Creating large causally-labelled datasets for supervised machine learning was one way to solve the problem encountered by Girju [1], but it would be very time and effort consuming. A year later, Chang and Choi [47] came up with a workaround mechanism to learn cue phrase999A cue phrase is a word, phrase or a word pattern that connects one event to another with some relation. The 60 simple causatives found by Girju [1] are examples of causal cue phrases. and lexical pair101010The lexical pair bacteria-disease is a causal lexical pair.probabilities from raw and domain-independent corpus in an unsupervised manner, and use these to extract inter-noun and inter-sentence causalities. This work was inspired from a highly cited work by Marcu and Echihabi [48]

in 2002, which used Naive Bayes classification to differentiate between various inter-sentence semantic relations using lexical pair probabilities. Chang and Choi use a Connexor dependency parser

[49] to extract ternary expressions of the form NP1-CuePhrase-NP2, where NP1 and NP2 together form the lexical pair. These ternaries are filtered with a set of pre-defined cue phrases based on the 60 causal verbs found in [33, 1]

. An initial classifier based on cue phrase confidence scores, i.e. the probability of the causal class given a cue phrase, is used to extract highly ranked ternaries, which are treated as the initial causality annotated training set for the Naive Bayes classifier. The Naive Bayes classifier’s task is to classify each ternary expression

as either causal () or non-causal () using the expression below.

Using the cue phrase and the lexical pair as the independent features for each training sample ,

where and

are the cue phrase and lexical pair probabilities defined earlier. These probabilities and other parameters are learned and improved using an iterative Expectation-Maximization procedure, instead of relying on a large annotated data set. Using an unlabelled domain-independent raw corpus consisting of 5 million sentences as the training set, and two manually annotated test sets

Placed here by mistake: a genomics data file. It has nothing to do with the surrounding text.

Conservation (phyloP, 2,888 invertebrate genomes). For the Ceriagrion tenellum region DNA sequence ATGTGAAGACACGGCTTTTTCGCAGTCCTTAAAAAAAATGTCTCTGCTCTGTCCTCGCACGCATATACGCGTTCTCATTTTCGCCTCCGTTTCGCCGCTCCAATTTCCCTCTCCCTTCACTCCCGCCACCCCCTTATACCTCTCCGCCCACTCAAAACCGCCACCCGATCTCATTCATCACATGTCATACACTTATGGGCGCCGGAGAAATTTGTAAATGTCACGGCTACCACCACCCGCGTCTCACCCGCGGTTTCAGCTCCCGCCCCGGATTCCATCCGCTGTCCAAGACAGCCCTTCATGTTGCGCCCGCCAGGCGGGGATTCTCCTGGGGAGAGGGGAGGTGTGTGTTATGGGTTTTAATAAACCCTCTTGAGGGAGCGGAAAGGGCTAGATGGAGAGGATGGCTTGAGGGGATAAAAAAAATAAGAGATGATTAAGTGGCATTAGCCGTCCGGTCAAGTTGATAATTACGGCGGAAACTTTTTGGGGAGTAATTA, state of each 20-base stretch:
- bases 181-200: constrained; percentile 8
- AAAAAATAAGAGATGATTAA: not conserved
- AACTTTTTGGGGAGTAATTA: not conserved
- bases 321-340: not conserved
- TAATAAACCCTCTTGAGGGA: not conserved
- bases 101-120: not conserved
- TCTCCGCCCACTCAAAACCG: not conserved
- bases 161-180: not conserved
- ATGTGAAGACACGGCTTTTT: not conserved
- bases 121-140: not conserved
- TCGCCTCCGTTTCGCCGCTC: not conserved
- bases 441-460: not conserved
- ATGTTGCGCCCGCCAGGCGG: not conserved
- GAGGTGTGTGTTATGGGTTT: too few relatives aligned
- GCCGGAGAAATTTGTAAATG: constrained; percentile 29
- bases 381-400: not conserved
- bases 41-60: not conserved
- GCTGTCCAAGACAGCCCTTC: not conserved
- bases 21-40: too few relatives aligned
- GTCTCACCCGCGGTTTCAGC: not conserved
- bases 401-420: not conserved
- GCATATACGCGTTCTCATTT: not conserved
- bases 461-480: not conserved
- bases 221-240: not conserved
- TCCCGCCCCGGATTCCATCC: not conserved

111111The authors failed to mention the size of the test sets, but clarified that one set is domain-independent, while the other comes from the medical domain. , the best results achieved by this model had a precision of 81.29%. The authors demonstrated how the techniques can be extended to detect inter-sentence causalities as well. An overview of their system’s architecture is shown in Figure 4.

Chang and Choi’s work was an effective demonstration of how to extract causal relations based on statistical models using a very large unlabelled data set, but their evaluation results and error analysis left a little something to be desired. They did not quote the model’s recall or F-score, indicating that they focused on improving the model precision only, which is not always a good idea. They also did not justify the use of the Naive Bayes classifier, which over-simplifies the relationship between different features. Furthermore, the ternary causation pattern used was the same as previous works; so were the cue phrases (simple causative verbs only).